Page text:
There have existed lots of arguments above the down fall of Anne Boleyn since 1536. Many theories, mainly three, were assumed by historians to disclose the principal of this tragedy.
First, Anne was truly guilty of treason and adultery. This theory was supported by: Mark Smeaton, a young musician in the Queen’s household, confessed having an intimacy with her. One of Anne’s ladies’s in waiting claimed that the Queen was not honest to the King. Moreover, one French poem, written by Lancelot de Carles – secretary to the French ambassador to England – within a couple days after Anne’s execution by, discussed by Professor George Bernard, an authority on the Tudor period, reveals names three of Anne’s lovers – Mark Smeaton, Henry Norris and, her own brother, George Boleyn. (Lizz H., Alberge D.:2010) However, considering about Anne’s struggling becoming a Queen; many historians claimed she shouldn’t take any risks leaded to losing throne.
Next, the whole allegations were made up to denigrate her by the King’s advisor, Thomas Cromwell. The historians theorize this view since the rumors of the Queen’s adultery and incest were spread out after Cromwell’s pretending sick. Nonetheless, there is not enough evidence of confliction between Anne and Cromwell.
The last, King Henry VIII, in order to married again with Jane Seymore, wanted to eliminate his wife. From many historians’ views, this is the most possible argument. King Henry VIII had Thomas Cromwell to conspire against his own wife, Anne Boleyn. According to the audio clip of BBC News, “The ambassador of Holy Roman Emperor, Eustace Chapuys, reported feedback to his master that he had never seen the English King was so happy as he was following Anne arrested.”(BBC: 2010) In addition, another key piece of evidence is – from the book, “1536: The Year that Changed Henry VIII” of Dr. Suzannah Lipscomb – Eustace Chapuys’s letter after the beheading, in which Cromwell told him that all plots were connived by himself under the autorised and commissioned by the King to execute and resulted in this decapitation (Lipscombs S., 2009 cited in Claire, 2010). These two evidences are the clearly emphasise to sedation of King Henry VIII. Thomas Cromwell didn’t committed treason by his personal resentment, on the other hand, to appease his King.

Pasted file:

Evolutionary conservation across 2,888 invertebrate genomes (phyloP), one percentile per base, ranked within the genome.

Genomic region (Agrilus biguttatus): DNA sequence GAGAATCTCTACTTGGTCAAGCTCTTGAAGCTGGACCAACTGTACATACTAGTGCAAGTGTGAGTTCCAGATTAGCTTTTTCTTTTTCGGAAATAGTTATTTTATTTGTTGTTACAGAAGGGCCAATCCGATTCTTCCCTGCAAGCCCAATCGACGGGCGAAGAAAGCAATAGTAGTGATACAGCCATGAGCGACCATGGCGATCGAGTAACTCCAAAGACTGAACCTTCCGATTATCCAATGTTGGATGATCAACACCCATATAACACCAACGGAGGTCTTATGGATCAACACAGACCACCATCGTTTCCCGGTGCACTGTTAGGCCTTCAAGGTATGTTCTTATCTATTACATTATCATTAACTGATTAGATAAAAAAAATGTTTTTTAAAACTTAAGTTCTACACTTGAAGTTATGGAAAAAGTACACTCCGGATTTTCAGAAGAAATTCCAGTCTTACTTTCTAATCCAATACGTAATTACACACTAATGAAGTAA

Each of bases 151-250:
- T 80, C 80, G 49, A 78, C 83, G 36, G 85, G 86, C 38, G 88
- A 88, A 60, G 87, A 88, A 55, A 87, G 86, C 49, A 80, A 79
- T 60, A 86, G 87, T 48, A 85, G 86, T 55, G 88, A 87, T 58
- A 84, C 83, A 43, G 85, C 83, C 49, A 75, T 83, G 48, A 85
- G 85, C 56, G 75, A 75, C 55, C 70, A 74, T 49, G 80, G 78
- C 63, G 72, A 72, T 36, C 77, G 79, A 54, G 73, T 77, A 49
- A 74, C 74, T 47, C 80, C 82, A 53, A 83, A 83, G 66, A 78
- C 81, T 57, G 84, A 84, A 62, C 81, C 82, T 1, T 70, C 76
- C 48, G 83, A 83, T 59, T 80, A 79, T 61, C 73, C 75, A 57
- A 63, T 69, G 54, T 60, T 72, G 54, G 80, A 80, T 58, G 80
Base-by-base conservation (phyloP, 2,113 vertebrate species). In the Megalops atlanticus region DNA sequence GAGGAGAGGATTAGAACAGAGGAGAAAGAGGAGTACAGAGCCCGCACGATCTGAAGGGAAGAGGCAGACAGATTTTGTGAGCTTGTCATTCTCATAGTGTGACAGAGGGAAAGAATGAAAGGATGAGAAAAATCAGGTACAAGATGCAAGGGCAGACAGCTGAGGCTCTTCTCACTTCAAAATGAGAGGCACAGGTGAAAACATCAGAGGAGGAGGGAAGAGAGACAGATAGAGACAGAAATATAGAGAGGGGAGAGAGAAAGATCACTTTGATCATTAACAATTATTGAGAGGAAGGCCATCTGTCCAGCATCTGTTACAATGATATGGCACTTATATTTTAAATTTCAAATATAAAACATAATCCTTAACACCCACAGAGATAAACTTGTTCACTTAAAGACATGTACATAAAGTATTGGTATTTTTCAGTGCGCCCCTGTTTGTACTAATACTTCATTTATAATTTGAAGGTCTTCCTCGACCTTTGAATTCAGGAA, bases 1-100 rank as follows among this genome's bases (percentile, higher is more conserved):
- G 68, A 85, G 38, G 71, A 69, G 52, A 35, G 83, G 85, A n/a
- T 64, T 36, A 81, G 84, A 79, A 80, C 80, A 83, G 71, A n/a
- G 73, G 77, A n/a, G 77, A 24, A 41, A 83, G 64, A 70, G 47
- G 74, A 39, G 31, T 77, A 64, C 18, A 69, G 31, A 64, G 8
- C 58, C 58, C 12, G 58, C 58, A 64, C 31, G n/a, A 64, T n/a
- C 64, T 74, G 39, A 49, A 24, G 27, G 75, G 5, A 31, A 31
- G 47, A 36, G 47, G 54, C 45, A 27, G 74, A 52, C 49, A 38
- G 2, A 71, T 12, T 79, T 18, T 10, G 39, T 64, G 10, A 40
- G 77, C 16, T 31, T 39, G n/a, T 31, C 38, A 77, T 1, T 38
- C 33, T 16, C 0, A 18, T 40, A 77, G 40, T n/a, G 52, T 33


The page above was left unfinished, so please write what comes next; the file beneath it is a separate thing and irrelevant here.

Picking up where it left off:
Even many hard evidences point to the third theory, King Henry VIII wanted to get rid of Anne Boleyn, there is no additional evidence which can enlighten this Tudor court’s riddle. To find affirmed data of over five hundred years before isn’t easy, the only approach can be applied is to collecting further data and resumption. Notwithstanding, the evidences in black and white, especially the letters, can be written with prejudice, delicately synthesis is crucial for historians and the history readers.